Recently I backed into a hotel parking spot after returning from a customer dinner. It was dark and rainy, and I was tired from traveling. My mind wandered until I heard a shrill “BEEP BEEP BEEP” coming from my rental car. I looked down at the dashboard’s rear-view camera, and saw that I was on a collision course with a light pole. I stepped on the brake and eased the car into place. “No bumper damage tonight,” I thought. I have to admit, I felt like a smaller, luckier version of Edward Smith, captain of The Titanic.
My fatigue-induced parking near mishap makes me think of any analysis involving text data:
• I benefited from a camera that saw something I missed.
• I found something that was there all along, but I didn't initially see it.
Statistician and author Nate Silver said: "Every day, three times per second, we produce the equivalent of the amount of data that the Library of Congress has in its entire print collection, right? But most of it is like cat videos on YouTube or 13-year-olds exchanging text messages about the next Twilight movie.”
Nate’s comment addresses the myriad of information that’s available. From a business viewpoint, organizations struggle to sift through and perceive what their customers are really saying when a messy, unstructured database is involved. In short, text data can cause headaches.
Our manufacturing customers tell us that studying text data helps them face challenges more successfully. Consider the following questions aided by text analytics:
Product quality engineers:
- How can we get a more nuanced read on product defects before they hit our warranty system?
- What circumstances lead to a product failure?
Digital marketing analysts:
- What keywords could be used on our product pages to improve organic search results?
- How can we improve our search engine optimization (SEO) strategy?
Vehicle launch teams / product managers:
- How do people feel about our new vehicle on social media?
- Should we modify the hashtags on our Twitter campaign?
- Which comments from our annual satisfaction study represent a majority versus a small, yet vocal employee population?
- How do employee comments posted on certain online company review sites impact the risk of losing good people?
Corporate aftermarket teams:
- What are our dealers writing in the notes section on service or parts orders that reflects why a customer ordered a part?
- Can we improve the SKU mix for our dealers so they serve their customers better?
What’s the common thread in these questions?
- Data is there for the taking. Comments from warranty claims, vehicle repair orders, new buyer surveys, employee satisfaction studies and online posts or remarks give further color to numeric analyses. The data is certainly there!
- Data analysis fuels proactivity. Digital marketers want to plan ahead to best position their products with relevant content while spending the least amount of money for paid/sponsored ads, etc. HR executives want to know the nuanced meaning behind employee comments so they can avoid losing high-performing staff. Aftermarket teams want to improve their parts demand forecast for their dealer network.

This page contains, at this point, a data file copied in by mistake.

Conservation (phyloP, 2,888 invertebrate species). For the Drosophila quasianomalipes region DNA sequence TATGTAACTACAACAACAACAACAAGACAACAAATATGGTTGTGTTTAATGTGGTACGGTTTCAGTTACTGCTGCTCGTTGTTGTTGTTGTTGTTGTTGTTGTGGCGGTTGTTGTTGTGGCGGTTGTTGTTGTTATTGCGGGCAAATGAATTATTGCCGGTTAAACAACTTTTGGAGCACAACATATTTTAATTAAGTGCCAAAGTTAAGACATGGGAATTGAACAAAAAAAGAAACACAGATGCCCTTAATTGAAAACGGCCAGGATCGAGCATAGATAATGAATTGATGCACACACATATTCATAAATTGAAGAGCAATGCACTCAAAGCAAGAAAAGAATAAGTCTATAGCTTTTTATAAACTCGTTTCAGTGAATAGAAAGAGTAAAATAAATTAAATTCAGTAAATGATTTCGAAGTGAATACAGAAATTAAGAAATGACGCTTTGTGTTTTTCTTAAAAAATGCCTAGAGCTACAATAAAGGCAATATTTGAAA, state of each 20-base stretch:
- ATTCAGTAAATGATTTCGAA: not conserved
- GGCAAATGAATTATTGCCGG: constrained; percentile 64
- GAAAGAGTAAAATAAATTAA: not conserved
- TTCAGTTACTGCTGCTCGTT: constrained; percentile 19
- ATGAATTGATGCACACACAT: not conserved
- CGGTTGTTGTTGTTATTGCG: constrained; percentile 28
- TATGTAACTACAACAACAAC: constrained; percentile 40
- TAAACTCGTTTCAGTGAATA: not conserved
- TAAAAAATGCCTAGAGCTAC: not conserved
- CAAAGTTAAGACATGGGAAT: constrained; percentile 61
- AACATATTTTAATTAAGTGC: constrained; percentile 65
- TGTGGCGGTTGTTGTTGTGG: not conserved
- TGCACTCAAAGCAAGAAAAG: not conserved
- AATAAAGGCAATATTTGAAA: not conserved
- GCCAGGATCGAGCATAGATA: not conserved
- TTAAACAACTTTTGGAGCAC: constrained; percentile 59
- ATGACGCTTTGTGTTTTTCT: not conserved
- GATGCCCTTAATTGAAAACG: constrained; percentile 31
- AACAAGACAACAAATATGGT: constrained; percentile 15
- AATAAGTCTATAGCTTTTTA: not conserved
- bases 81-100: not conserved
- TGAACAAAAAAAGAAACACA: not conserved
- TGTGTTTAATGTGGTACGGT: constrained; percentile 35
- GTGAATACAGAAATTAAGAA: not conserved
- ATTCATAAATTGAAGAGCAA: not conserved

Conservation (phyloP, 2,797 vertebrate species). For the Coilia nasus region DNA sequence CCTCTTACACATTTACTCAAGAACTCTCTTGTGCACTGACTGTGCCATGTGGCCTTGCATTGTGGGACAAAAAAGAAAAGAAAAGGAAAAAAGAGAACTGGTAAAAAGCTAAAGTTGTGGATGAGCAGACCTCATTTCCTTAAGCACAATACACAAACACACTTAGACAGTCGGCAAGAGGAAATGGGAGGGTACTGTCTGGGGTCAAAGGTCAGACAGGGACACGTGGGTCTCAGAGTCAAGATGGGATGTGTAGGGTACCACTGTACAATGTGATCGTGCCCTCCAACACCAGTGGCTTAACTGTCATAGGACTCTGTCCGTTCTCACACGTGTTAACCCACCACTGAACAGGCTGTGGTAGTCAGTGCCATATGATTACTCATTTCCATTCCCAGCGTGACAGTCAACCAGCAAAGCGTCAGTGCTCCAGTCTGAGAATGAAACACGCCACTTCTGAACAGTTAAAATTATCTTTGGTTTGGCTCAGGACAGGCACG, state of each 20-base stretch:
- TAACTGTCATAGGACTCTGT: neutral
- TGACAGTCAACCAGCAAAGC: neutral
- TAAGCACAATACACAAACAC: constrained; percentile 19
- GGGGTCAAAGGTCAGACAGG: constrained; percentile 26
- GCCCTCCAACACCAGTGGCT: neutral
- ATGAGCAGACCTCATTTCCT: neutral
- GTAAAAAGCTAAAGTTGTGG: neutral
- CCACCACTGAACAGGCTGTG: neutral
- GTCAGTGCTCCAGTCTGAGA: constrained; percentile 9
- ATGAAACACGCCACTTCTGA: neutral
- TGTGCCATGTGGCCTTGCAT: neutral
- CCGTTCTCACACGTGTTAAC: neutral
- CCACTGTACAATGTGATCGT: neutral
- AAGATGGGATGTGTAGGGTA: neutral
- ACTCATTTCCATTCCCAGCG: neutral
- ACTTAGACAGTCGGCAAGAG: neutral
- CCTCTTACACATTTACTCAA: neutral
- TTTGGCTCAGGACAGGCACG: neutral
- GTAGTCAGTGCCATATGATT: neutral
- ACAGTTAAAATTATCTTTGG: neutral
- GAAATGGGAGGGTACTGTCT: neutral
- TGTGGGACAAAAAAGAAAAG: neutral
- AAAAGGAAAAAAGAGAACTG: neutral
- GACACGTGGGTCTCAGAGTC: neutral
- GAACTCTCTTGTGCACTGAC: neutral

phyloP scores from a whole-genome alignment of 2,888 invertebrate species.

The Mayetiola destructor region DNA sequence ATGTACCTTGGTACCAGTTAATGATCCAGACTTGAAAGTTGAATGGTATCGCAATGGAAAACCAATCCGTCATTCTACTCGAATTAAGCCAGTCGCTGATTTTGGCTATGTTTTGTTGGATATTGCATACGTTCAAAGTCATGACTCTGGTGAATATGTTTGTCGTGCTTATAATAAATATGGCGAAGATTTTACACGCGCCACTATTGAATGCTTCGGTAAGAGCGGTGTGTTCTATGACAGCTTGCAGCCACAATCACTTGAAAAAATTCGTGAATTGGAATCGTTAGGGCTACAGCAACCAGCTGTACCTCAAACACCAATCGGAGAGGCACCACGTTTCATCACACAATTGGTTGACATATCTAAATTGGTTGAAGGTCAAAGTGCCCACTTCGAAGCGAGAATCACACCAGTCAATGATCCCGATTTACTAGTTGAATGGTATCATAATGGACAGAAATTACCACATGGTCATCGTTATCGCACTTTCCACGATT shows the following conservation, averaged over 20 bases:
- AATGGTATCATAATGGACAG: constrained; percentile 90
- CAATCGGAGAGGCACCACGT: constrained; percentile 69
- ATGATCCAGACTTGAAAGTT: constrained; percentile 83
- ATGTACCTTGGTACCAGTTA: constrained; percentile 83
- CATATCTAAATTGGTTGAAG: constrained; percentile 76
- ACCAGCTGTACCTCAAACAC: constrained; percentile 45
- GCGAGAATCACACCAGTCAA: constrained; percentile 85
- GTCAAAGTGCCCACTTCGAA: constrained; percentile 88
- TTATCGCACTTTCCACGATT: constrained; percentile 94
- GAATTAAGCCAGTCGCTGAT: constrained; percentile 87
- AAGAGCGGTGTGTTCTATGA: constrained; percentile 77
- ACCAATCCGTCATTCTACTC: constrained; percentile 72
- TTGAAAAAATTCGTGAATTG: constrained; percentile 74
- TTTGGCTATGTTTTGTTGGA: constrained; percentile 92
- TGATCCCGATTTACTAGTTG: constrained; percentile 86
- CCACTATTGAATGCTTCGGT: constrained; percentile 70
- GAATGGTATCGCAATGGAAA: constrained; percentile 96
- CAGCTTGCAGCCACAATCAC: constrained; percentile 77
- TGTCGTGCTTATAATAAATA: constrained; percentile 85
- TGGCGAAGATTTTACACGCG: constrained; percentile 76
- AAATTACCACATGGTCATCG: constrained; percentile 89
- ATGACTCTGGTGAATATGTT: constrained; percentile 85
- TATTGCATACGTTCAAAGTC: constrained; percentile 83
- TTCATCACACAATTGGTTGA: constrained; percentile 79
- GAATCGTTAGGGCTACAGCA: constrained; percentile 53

- Data leads to financial gain. Reducing the volume of warranty claims or avoiding product failures will directly impact the balance sheet.
Text for prediction
Early in my career, I worked in market research. I was an analyst and consumer surveys were my data source. I usually designed and analyzed attitudinal studies for automotive clients.
For example, I answered questions such as “what is the sentiment of first-time vehicle buyers?” or “what do online car shoppers expect of a dealer once they become an online lead?” Back then, I wish someone had taught me that comments from surveys could actually be used to predict outcomes as opposed to just reporting topical themes, or citing verbatims from open-ended survey questions.
Compare the impact between these two statements. For illustrative purposes, assume the data came from a consumer survey that studied online shopping experiences:
Insight using text data to report descriptive themes:
“Numerous comments from respondents indicate a high distrust level of the online shopping process.” (So what, right?)
Insight using text analytics to create predictor variables for a logistic regression model:
“When online shoppers mentioned ‘it takes too long’ or ‘they didn’t return my phone call,’ their odds of switching to another dealer increased by 12 percent.” (Now we’re on to something useful.)
Text analytics is a powerful tool that adds predictive value. Consider these two scenarios:
- Customer treatment decisions during live chat sessions: Scoring comments during a live chat session brings attention to escalation needs. A customer service representative can contact their manager or invoke a new script to best resolve a certain discussion or transaction based on real-time chat scores.
- Reducing unnecessary employee attrition: Employee comments from annual satisfaction studies can be correlated with attributes implying possible departure risks. By transforming key words or topics into independent variables, they serve as indicators to help predict the outcome of employees leaving the company. This gives the employer the opportunity to address any concerns and potentially keep valued employees.
The technology available today improves our data mining results and predictive modeling. If your listening platforms don’t include the ability to utilize messy, unstructured text data, you’re missing a chance to better serve your employees or customers. To this end, I encourage you to watch this on-demand webinar showing how machine learning (which makes data mining and predictive modeling more robust and productive!) is aided by a contextual analytics approach.
Disciplined approaches to understanding text data is no longer a nice-to-have. The Titanic sunk for a reason: The crew didn't see what was there. Don’t be the Captain Smith of your organization.